What makes older people more likely to fall?

What makes older people more likely to fall?

Seniors across Maryland and the rest of the United States are highly susceptible to slip-and-fall accidents and associated injuries, and there are numerous factors that make you, as an older individual, more likely to take a tumble. AgingCare.com reports that falls are the single-largest cause of injury, hospital stays, and death among older populations, so it is critical that you learn what risk factors you may have to enhance your chances of avoiding a serious fall.

Part of the falling problem can be tied to environmental hazards, such as loose wiring, loose carpeting, a lack of proper handrails and so on. While these types of hazards pose a threat to you regardless of age, there are additional factors at work among older populations that can make you, as a senior, more likely to be affected by them.

For example, many seniors experience vision problems as they age. If you are among them, this can make you more prone to falling, and this is particularly true if you fail to wear glasses or contacts as prescribed. As you age, you also tend to decrease your general level of physical activity, and this can lead to diminished mobility, bone loss, and weakened muscles. You may also be more likely to fall as a senior if you suffer from certain medical conditions that can affect balance and stability, such as arthritis.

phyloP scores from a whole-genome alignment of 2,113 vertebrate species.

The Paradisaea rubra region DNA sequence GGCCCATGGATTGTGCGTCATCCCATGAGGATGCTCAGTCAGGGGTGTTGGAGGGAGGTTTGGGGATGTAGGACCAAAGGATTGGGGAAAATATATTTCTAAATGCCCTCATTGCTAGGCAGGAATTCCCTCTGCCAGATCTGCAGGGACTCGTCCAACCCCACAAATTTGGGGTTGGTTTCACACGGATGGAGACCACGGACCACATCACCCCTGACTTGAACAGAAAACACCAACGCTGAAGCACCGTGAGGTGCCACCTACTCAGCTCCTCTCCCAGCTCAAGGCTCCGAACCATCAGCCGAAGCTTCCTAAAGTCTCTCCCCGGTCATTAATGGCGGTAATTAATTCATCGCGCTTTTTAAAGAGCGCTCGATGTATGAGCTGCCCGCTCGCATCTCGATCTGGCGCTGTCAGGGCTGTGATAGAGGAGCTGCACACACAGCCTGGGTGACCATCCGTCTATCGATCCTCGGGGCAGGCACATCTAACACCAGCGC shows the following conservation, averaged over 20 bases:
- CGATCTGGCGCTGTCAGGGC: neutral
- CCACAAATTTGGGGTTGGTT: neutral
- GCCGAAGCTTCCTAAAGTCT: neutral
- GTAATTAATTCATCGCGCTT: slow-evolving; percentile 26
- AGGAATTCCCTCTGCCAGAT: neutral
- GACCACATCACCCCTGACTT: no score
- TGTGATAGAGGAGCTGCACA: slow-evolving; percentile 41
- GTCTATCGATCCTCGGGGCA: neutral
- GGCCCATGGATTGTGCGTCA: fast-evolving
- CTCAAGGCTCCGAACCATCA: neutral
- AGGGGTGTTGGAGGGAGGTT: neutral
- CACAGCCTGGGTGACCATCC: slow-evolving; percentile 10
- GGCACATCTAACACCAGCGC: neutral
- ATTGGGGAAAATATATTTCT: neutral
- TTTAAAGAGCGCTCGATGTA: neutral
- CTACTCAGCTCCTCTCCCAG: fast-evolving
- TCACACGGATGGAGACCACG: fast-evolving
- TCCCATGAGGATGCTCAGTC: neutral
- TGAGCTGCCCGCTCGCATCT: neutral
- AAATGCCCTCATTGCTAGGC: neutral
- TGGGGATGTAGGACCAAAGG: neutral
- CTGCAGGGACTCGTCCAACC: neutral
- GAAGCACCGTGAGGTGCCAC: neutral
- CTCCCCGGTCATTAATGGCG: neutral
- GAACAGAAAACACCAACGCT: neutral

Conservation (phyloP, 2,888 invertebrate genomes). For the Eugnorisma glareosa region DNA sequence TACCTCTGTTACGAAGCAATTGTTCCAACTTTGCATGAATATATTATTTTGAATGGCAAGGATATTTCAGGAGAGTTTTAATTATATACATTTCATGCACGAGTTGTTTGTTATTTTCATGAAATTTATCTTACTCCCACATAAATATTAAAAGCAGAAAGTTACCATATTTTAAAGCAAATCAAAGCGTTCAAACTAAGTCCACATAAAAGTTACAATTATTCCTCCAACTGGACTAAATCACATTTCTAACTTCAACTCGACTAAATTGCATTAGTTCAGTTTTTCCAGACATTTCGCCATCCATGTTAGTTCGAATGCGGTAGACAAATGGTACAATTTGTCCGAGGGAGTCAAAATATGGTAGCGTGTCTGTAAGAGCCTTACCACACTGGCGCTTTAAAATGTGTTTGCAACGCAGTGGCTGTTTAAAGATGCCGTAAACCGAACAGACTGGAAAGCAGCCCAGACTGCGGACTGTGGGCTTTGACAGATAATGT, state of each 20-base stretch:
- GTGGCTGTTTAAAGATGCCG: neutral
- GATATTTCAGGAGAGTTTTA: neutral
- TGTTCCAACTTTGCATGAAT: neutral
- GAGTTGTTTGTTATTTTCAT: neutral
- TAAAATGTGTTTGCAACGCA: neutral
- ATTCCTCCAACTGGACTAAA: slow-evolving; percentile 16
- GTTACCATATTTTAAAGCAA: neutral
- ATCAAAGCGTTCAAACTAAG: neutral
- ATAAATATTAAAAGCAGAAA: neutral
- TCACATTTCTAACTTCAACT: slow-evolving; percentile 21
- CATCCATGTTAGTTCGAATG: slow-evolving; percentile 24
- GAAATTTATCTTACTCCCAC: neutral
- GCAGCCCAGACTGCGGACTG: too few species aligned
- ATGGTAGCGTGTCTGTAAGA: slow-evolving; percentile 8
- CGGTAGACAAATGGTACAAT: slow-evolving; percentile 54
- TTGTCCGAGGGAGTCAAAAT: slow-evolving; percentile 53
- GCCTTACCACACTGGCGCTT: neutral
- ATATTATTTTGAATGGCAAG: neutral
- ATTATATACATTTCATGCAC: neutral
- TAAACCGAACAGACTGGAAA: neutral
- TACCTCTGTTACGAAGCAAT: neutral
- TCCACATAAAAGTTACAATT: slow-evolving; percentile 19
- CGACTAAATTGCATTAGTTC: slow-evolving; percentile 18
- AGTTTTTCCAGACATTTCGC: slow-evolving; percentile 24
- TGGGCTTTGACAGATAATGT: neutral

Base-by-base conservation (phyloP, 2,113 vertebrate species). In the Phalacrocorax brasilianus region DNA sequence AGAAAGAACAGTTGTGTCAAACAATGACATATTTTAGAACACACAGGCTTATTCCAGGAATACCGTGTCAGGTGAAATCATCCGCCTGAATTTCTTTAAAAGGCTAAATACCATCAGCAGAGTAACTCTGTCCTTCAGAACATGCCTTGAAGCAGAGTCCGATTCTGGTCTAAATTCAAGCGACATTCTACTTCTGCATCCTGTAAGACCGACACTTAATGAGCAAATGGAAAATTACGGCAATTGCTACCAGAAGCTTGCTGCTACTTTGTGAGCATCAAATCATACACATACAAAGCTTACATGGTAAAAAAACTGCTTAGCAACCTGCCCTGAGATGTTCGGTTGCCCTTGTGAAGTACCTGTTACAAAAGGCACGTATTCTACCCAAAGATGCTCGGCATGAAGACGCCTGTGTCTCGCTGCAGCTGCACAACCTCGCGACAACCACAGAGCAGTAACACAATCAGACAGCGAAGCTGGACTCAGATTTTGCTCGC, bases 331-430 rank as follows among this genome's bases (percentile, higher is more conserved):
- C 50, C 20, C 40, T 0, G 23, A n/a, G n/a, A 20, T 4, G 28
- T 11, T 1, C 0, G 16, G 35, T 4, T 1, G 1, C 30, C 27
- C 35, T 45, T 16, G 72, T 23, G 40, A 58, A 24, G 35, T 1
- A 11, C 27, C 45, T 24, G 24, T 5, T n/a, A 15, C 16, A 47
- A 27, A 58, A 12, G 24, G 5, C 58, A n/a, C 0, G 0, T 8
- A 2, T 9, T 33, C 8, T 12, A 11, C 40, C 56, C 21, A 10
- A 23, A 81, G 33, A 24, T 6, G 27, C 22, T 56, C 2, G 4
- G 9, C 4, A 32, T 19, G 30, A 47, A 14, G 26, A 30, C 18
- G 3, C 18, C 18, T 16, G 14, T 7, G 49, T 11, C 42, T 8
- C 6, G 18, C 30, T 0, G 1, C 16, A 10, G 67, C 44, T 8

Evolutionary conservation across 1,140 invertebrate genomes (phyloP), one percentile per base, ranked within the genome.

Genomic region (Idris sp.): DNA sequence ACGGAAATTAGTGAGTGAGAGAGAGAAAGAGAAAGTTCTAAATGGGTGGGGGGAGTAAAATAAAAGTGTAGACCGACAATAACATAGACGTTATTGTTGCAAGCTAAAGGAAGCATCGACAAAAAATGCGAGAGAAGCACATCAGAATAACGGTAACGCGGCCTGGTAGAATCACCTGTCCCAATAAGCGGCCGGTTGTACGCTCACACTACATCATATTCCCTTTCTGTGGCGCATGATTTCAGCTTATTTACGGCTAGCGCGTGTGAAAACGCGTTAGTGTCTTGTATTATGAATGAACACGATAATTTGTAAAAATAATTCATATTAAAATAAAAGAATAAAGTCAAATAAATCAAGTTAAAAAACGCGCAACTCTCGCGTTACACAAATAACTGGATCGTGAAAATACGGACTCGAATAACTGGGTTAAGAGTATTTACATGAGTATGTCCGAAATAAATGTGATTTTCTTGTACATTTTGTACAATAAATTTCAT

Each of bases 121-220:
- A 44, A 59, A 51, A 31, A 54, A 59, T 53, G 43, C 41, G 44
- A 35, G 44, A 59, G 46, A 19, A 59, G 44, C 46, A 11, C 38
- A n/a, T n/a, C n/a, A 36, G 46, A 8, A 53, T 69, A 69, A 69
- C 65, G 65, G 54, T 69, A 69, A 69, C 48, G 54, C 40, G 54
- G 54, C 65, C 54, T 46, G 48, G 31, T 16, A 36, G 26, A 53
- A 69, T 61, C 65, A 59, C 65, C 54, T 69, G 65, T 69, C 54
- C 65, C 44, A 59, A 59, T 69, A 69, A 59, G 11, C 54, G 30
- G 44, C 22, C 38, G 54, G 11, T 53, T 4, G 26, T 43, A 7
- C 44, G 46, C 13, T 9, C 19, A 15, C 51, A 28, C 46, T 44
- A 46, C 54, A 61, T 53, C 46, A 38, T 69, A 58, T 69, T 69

If you are a senior who takes certain prescription medications, this, too, can increase your chances of suffering a slip-and-fall accident. Antipsychotic drugs, antidepressants, and some sedatives all have the capacity to affect balance, and some medications, when combined with one another, can increase your chances of falling even further.

This information about why seniors are more likely to slip and fall is meant to educate you, but it is not intended to be taken as legal advice.